16. Birkat Kohanim During Ne’ila

In principle, the kohanim should perform Birkat Kohanim any time the ḥazan repeats the Amida. Indeed, in Eretz Yisrael, the kohanim perform Birkat Kohanim at every Shaḥarit and Musaf.[14] However, the Sages ordained that Birkat Kohanim should not be performed at Minḥa because it generally follows the afternoon meal, and there is concern that the kohanim will drink wine with the meal and then perform Birkat Kohanim under its influence, thus violating a severe prohibition. However, on fast days when Ne’ila is recited (such as Yom Kippur or fasts declared due to drought), since there is no concern that the kohanim will drink, Birkat Kohanim is performed at Ne’ila (SA OḤ 129:1; Peninei Halakha: Zemanim 7:12 n. 16).

Some say that Birkat Kohanim should be recited at Minḥa on Yom Kippur as well; since everyone is fasting, there is no concern about drunkenness. Moreover, on Yom Kippur, the time for Minḥa is late in the afternoon, just before Ne’ila (Behag), whereas all year long, Minḥa may take place at any point between just after midday and shki’a. Nevertheless, most Rishonim maintain that Birkat Kohanim it is not performed at Minḥa. Since, unlike Ne’ila, it is not recited at shki’a, people may erroneously conclude that Birkat Kohanim may be performed at Minḥa on weekdays as well (R. Amram Gaon). In practice, Birkat Kohanim is not performed at Minḥa. However, if a kohen ascends to perform it, he is not sent back to his seat; rather, he performs the blessing (Rambam; SA 129:1-2, 622:4; 623:5).

Ne’ila should be timed so that Birkat Kohanim is performed before shki’a, as many are of the opinion that this mitzva is analogous to the Temple sacrifices, which may be offered by day only (MB 623:8). Since Birkat Kohanim is a Torah commandment, we abbreviate, if necessary, the liturgical poems and supplications to reach Birkat Kohanim before shki’a. Be-di’avad, Birkat Kohanim may be recited during twilight, since it is uncertain that night has begun.[15]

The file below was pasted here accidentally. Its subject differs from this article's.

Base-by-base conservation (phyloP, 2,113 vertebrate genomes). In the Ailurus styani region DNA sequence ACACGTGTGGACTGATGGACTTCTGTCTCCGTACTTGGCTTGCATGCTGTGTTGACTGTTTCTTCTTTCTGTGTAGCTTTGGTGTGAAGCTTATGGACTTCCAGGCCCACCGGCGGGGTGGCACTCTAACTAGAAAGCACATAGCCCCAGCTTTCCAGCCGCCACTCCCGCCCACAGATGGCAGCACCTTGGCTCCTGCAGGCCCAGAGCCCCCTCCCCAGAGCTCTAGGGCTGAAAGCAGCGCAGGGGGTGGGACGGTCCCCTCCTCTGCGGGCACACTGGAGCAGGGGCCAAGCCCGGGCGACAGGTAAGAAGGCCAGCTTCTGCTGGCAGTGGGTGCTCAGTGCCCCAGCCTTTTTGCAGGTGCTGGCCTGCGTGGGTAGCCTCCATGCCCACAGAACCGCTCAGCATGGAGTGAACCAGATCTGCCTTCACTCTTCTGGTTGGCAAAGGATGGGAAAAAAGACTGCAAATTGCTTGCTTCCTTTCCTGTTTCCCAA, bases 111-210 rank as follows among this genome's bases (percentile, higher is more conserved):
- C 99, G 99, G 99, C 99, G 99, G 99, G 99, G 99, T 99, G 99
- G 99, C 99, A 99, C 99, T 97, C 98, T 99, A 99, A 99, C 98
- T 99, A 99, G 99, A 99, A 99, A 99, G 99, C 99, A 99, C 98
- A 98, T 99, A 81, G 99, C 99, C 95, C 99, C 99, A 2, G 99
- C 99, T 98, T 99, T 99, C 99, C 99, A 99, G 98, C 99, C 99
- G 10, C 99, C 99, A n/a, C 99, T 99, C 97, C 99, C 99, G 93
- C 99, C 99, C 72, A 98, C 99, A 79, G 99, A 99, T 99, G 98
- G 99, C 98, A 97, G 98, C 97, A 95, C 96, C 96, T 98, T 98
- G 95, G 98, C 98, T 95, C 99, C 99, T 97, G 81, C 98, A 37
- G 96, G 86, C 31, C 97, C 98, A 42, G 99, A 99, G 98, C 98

[14]. Outside of Eretz Yisrael, the general custom is that the kohanim perform Birkat Kohanim only during Musaf of Yom Tov.

[15]. Bedi’avad it is permissible for Birkat Kohanim to be recited until tzeit. This is the ruling of R. Shneur Zalman of Liadi (SAH 623:8); SHT 623:10 inclines this way as well. Several uncertainties factor into this ruling: 1) According to Raavya, Yere’im, and Or Zaru’a, Birkat Kohanim may be performed at night; 2) it is uncertain whether twilight is part of the day; 3) according to Rabbeinu Tam, shki’a takes place a while after sunset, which is still definitely part of the day. This ruling is accepted by R. Shlomo Zalman Auerbach and R. Yosef Shalom Elyashiv (as cited in Piskei Teshuvot 623:13); Yeḥaveh Da’at 6:40; and Or Le-Tziyon 2:8:13. They further write that Birkat Kohanim may be performed until 13.5 minutes after sunset. See Peninei Halakha: Shabbat 3:1 n. 1 and Harḥavot 3:1:14, where we explain that this period is at least 14 minutes in Jerusalem and c. 19 minutes at sea level in Tel Aviv.

Some maintain that a kohen who is not fasting should not perform Birkat Kohanim, even if he is the only kohen present (Kaf Ha-ḥayim 129:5; Torat Ha-mo’adim 3:4). Others disagree and say that this kohen should still perform it (Lu’aḥ Eretz Yisrael; Halikhot Shlomo, Tefila 10:13).

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Translated By:
Series Editor: Rabbi Elli Fischer

The Laws of Shabbat (1+2) - Yocheved Cohen
The Laws of Prayer - Atira Ote
The Laws of Women’s Prayer - Atira Ote
The Laws of Pesach - Joshua Wertheimer
The Laws of Zemanim - Moshe Lichtman

Editor: Nechama Unterman